Languages

Global menu

The Green pages

Arborvitae Leafminer

Ravageurs et maladies
English
Arborvitae Leafminer.
Photo: Connecticut Agricultural Experiment Station Archive, Bugwood.org

Onglets

Description

Summary

In Quebec, there are four species of leafminers, small moths that lay their eggs mainly in arborvitae trees. The tiny caterpillars burrow into the young shoots, causing them to die back. About 3 cm at the tip of mined leaves appears bleached, turning yellow and then brown. A heavy infestation may cause many of a tree's leaves to drop.

Signs and symptoms

  • The first signs of damage appear in early spring; at first glance, the terminal shoots may appear frostbitten or parched.
  • In the first year of an infestation, about 3 cm at the tip of the terminal shoots appears bleached, turning yellow and then brown.
  • The following year, the withered brown foliage drops. Many of a tree's leaves may drop after several consecutive years of severe infestations.
  • Around mid-May, the small green caterpillars, which have overwintered in the terminal shoots, begin tunnelling into the scales, from the tips to their base; at this time of year, the leafminers can still be seen in the galleries.
  • In late May, the caterpillars build cocoons inside the scales or under the foliage, depending on the species.
  • From mid-June to mid-July, small greyish moths emerge from the cocoons; they can be seen at nighttime flying around the trees to feed, mate and lay their eggs.
  • A heavy infestation may affect most of a tree's branches, but arborvitae can withstand a few infestations without suffering any real damage; the twigs die back only after several consecutive years of severe infestations.

Latin name (genus)

Argyresthia spp., Coleotechnites thujaella

Host plants

Mainly arborvitae and its cultivars.

Development cycle

Description and life cycle

Leafminers are members of the order Lepidoptera, like butterflies and moths. They undergo complete metamorphosis (holometabolic insects) and pass through the egg, larva and pupa stages.

Eggs: Greenish yellow, 3 mm long.

Larvae: Black head and a light to dark green body tinged with red, 5 mm long.

Pupae: Leaf green with a brown head, 3 to 4 mm long.

Adults: Small moths (2.5 mm long, with an 8 mm wingspan), grey with brown wingspots.

Leafminers produce a single generation each year. They overwinter as larvae, inside arborvitae scales.

In early spring (mid-May), the larvae wake up and begin feeding, tunnelling into twigs. In late May, they build cocoons inside scales or under the foliage, depending on the species, and pupate.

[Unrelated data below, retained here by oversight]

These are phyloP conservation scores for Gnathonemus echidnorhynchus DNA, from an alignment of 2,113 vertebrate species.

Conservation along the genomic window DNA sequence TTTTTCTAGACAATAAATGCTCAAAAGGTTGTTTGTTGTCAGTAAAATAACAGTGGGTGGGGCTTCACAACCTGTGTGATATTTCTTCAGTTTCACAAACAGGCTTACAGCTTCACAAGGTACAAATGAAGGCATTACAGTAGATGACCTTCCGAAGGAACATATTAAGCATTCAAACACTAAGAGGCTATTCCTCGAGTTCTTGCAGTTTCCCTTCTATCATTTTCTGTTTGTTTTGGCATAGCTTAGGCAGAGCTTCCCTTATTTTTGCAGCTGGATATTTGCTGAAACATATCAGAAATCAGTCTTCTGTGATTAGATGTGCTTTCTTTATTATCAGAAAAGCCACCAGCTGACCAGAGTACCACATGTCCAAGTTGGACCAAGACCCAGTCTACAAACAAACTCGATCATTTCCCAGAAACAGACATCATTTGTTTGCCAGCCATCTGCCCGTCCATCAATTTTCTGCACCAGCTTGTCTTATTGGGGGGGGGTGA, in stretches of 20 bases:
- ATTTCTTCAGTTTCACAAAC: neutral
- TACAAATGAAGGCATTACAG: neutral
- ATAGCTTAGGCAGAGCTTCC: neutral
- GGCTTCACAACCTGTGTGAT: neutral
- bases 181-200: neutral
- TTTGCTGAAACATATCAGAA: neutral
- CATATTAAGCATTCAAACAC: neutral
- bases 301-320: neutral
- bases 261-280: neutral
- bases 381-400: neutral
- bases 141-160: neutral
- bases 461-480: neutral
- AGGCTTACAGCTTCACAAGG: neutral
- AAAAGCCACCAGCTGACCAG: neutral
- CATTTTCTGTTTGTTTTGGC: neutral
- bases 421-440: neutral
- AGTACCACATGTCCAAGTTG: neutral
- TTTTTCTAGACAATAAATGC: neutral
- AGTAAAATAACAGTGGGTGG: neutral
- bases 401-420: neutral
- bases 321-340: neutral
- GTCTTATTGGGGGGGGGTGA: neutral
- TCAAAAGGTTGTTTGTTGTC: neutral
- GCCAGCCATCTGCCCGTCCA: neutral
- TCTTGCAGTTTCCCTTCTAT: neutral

The adult moths emerge from the cocoons and are active from mid-June to mid-July. After mating, the females lay their eggs (about 25 eggs per female) around the edges or tips of the tender new leaves. As soon as they hatch, about 20 days later, the tiny caterpillars start mining into the leaves.

In fall, the larvae stop feeding and overwinter in the tunnels.

Prevention and control

Favourable conditions

Leafminers cause more damage to unhealthy trees with weak shoots, like neglected cedar hedges.

Identification

In early spring (mid-May), inspect your arborvitae trees for any bleaching of the terminal shoots. Examine a yellowed or bleached twig under a magnifying glass. At this time of year, you may either see tiny green larvae in their galleries, or find that the branch has already been mined. From mid-June to mid-July, you will be able to see small moths flying about, mating and laying eggs on new shoots.

Prevention

  • Keep trees healthy by fertilizing them adequately, pruning them properly and watering them during dry spells.
  • Do not install any lights that will attract the moths to lay their eggs in arborvitae trees.

Physical control

  • In early spring, cut off and dispose of the tips of yellowed or withered branches to break the caterpillars' life cycle.
  • In summer, prune hedges to keep them dense and compact and to remove any newly infested shoots.
  • Never compost infested plant material.

Biological control

Leafminers have a number of natural predators and parasites (wasps, ladybird beetles and praying mantises), which help to keep populations under control; attract these predators and parasites by growing a wide variety of plants.

Chemical control

The Montréal Botanical Garden does not recommend the use of pesticides to control these insect pests.

 

Add this

Share this page